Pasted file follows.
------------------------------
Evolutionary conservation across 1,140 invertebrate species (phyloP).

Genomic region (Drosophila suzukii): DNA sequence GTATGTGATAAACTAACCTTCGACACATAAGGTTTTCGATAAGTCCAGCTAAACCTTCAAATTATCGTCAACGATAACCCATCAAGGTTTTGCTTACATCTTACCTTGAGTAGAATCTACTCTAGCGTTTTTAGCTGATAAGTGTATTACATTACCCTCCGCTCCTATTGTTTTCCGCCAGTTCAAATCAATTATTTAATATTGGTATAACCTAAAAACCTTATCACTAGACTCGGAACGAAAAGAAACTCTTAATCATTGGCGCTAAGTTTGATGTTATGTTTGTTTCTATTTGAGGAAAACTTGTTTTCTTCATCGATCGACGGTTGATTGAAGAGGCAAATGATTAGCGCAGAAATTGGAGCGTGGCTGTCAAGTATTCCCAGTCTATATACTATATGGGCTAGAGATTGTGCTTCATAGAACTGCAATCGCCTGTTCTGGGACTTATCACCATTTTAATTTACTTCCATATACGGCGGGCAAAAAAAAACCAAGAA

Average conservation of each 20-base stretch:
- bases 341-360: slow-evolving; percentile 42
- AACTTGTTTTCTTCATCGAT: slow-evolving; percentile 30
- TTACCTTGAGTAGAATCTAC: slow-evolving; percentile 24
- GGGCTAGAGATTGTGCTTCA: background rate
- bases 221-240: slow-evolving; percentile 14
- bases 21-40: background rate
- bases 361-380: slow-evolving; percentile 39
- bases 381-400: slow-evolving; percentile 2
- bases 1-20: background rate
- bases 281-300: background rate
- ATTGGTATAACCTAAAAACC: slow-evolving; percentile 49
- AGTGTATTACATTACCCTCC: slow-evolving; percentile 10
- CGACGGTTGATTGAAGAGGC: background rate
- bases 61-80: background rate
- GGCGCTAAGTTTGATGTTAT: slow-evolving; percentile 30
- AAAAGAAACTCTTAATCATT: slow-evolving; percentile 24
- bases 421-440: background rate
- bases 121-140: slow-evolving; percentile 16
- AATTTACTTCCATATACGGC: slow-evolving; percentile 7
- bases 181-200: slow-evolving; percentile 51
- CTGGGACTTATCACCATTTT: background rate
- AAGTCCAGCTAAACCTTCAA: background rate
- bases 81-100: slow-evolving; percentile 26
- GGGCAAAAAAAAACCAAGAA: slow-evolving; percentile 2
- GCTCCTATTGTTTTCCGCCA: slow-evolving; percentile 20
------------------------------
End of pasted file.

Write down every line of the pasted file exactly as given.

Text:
Evolutionary conservation across 1,140 invertebrate species (phyloP).

Genomic region (Drosophila suzukii): DNA sequence GTATGTGATAAACTAACCTTCGACACATAAGGTTTTCGATAAGTCCAGCTAAACCTTCAAATTATCGTCAACGATAACCCATCAAGGTTTTGCTTACATCTTACCTTGAGTAGAATCTACTCTAGCGTTTTTAGCTGATAAGTGTATTACATTACCCTCCGCTCCTATTGTTTTCCGCCAGTTCAAATCAATTATTTAATATTGGTATAACCTAAAAACCTTATCACTAGACTCGGAACGAAAAGAAACTCTTAATCATTGGCGCTAAGTTTGATGTTATGTTTGTTTCTATTTGAGGAAAACTTGTTTTCTTCATCGATCGACGGTTGATTGAAGAGGCAAATGATTAGCGCAGAAATTGGAGCGTGGCTGTCAAGTATTCCCAGTCTATATACTATATGGGCTAGAGATTGTGCTTCATAGAACTGCAATCGCCTGTTCTGGGACTTATCACCATTTTAATTTACTTCCATATACGGCGGGCAAAAAAAAACCAAGAA

Average conservation of each 20-base stretch:
- bases 341-360: slow-evolving; percentile 42
- AACTTGTTTTCTTCATCGAT: slow-evolving; percentile 30
- TTACCTTGAGTAGAATCTAC: slow-evolving; percentile 24
- GGGCTAGAGATTGTGCTTCA: background rate
- bases 221-240: slow-evolving; percentile 14
- bases 21-40: background rate
- bases 361-380: slow-evolving; percentile 39
- bases 381-400: slow-evolving; percentile 2
- bases 1-20: background rate
- bases 281-300: background rate
- ATTGGTATAACCTAAAAACC: slow-evolving; percentile 49
- AGTGTATTACATTACCCTCC: slow-evolving; percentile 10
- CGACGGTTGATTGAAGAGGC: background rate
- bases 61-80: background rate
- GGCGCTAAGTTTGATGTTAT: slow-evolving; percentile 30
- AAAAGAAACTCTTAATCATT: slow-evolving; percentile 24
- bases 421-440: background rate
- bases 121-140: slow-evolving; percentile 16
- AATTTACTTCCATATACGGC: slow-evolving; percentile 7
- bases 181-200: slow-evolving; percentile 51
- CTGGGACTTATCACCATTTT: background rate
- AAGTCCAGCTAAACCTTCAA: background rate
- bases 81-100: slow-evolving; percentile 26
- GGGCAAAAAAAAACCAAGAA: slow-evolving; percentile 2
- GCTCCTATTGTTTTCCGCCA: slow-evolving; percentile 20